By Edo Steinberg
Last Saturday, Ph.D. student Irene van Driel and her roommate Suzanne hosted a departmental graduate student potluck. The highlight of the night, and the main reason for the party in the first place, was the meat provided by MS student Ryan ‘Gabe’ Persons, whose family had harvested the buffalo, venison and other animals themselves.
Gabe started hunting when he was nine years old. His father had hunted as a child and wanted to give the same experience to his two sons. They started with a trap range, shooting at clay pigeons, which are orange discs that are thrown into the air. “We started there for a while until we got used to the kick of the gun and understood how to aim,” says Gabe. Approximately six months later they started bird hunting.
“Hunting makes me feel more connected with the outdoors and with the planet than anything else I’ve ever done,” says Gabe. “It’s almost a spiritual feeling. You’re really part of nature. I also like how environmentally friendly it is. In fact, it is a necessary activity. There are certain species that if left unchecked they would do a lot of damage to ecosystems.”
Gabe and his family have one basic principle that is very important to them. “I will never shoot anything if I’m not going to eat it. I think that’s wasteful and disgusting,” he says. “I know people who do that and I don’t hunt with them anymore.”
Gabe disagrees with those who claim that hunting is cruel. “I practice shooting so animals I shoot will die quickly and won’t suffer,” he says. “Animals usually don’t die peacefully in the wild.” Also, he thinks it is better than meat from farms where they are crammed together in small spaces. It is even one step above free-range farms, since the animals he hunts are completely wild.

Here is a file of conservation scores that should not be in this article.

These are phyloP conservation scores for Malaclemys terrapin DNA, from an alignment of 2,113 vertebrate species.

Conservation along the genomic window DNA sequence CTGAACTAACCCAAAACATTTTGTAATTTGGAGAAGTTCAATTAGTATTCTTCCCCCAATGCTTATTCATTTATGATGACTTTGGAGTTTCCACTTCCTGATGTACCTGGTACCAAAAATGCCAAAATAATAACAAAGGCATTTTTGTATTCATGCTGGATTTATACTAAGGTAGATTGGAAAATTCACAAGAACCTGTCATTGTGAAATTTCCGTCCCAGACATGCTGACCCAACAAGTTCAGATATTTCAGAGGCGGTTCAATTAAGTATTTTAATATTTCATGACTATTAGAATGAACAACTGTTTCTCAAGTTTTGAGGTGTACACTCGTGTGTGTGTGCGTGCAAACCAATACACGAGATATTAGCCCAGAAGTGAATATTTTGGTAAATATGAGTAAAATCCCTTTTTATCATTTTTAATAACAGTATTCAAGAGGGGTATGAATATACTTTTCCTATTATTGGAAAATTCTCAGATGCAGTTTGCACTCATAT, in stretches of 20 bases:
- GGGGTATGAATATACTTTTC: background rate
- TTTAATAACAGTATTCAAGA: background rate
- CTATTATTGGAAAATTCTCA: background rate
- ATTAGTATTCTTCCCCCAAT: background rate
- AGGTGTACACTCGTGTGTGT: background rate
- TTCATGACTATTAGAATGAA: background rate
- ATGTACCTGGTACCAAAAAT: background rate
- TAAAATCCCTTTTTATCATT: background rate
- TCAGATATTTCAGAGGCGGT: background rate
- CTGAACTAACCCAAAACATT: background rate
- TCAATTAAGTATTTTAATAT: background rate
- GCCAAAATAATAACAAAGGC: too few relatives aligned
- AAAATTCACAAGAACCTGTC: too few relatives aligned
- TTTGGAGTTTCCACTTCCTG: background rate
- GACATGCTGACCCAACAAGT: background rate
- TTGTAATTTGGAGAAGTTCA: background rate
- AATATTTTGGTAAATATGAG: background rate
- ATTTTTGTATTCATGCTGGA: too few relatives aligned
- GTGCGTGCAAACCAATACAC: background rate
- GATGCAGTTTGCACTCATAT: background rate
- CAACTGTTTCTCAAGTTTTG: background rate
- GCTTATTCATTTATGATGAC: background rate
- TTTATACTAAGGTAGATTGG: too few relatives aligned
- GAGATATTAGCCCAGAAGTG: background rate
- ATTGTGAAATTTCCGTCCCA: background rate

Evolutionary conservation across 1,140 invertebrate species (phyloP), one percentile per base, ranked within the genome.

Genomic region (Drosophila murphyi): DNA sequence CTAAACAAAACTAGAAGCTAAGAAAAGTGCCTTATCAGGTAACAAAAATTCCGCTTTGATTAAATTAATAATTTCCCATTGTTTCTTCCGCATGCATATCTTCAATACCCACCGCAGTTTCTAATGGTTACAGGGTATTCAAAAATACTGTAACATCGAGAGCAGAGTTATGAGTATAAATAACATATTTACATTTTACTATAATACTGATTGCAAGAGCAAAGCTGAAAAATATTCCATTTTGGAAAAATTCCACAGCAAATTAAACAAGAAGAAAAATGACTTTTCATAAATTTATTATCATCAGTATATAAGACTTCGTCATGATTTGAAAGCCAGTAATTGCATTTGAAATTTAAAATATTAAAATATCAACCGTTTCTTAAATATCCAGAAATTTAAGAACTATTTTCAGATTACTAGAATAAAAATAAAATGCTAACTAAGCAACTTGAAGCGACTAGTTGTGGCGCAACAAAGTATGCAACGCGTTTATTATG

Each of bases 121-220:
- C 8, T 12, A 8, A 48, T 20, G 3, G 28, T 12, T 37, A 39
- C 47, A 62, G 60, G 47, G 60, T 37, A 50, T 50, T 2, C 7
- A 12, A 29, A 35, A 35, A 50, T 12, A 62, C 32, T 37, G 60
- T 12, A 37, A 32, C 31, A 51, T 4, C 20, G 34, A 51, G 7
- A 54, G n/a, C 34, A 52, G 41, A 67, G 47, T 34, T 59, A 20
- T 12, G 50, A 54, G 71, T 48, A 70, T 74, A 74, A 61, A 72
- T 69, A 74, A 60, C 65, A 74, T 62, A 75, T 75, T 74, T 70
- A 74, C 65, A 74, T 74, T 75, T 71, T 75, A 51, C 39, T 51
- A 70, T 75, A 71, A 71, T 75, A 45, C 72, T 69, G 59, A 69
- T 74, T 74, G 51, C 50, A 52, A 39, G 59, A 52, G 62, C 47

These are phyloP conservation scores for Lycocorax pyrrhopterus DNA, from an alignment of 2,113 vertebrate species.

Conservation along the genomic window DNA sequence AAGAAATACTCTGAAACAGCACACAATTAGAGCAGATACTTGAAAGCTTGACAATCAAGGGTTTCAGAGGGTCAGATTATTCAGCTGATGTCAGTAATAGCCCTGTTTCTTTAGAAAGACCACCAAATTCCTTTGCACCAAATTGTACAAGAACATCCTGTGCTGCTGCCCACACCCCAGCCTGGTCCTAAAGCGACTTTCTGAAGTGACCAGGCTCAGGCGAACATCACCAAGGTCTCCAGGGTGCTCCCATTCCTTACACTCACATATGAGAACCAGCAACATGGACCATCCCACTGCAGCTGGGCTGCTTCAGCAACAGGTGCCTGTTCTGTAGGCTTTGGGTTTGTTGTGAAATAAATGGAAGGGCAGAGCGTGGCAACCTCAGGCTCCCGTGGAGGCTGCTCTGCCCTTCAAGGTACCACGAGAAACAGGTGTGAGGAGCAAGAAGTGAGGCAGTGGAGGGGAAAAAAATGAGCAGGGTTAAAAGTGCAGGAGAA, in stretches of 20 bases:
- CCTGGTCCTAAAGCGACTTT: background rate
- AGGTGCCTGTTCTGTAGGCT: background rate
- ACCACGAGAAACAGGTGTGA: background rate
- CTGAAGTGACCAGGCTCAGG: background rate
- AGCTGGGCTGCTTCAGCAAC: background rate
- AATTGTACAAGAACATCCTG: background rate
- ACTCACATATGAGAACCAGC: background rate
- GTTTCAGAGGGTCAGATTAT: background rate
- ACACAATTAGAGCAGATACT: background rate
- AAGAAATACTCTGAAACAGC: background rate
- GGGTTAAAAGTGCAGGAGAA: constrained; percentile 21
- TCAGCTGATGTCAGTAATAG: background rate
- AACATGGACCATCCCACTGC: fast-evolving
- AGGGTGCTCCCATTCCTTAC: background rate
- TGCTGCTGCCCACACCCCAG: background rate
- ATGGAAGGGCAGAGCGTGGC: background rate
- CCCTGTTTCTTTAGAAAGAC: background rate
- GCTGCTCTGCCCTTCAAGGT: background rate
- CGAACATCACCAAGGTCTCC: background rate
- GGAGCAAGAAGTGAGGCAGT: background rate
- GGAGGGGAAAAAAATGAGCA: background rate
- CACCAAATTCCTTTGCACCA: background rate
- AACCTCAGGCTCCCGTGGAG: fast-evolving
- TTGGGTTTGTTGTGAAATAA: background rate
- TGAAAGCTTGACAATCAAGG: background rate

Different game animals require different skillsets and tactics. Gabe has his favorites. “I really like pheasant hunting, because it’s one of the more active ones you can do. You’re constantly walking through a field while the dog sweeps it,” he says. “Deer hunting is not as active, but there is a lot of interesting planning and strategy that goes into it: setting up the stand, looking for scratch marks on trees where the deer had been rubbing their horns and making deer trails for them to walk on.”
Gabe hasn’t hunted in about a year. He’d like to hunt again soon. He’s thinking of doing some bird hunting right here in Indiana. Wild turkey and pheasant are on the menu. He might also do some deer hunting when the season comes around again next summer.
These days, it is impossible to talk about hunting without addressing the issue of gun control. “I don’t think anyone needs a high-powered semi-automatic assault weapon for hunting or target shooting,” Gabe says. “I’m fine with those being banned. However, I don’t think it would do much good to outright ban shotguns, pistols and regular hunting rifles. If you want to commit a crime, you’re going to find a way to do it.”
Gabe believes controls should be stricter. “All guns need a background check,” and not just pistols as is the case now. “It would be good to implement some kind of psychological checkpoint when you purchase a firearm.”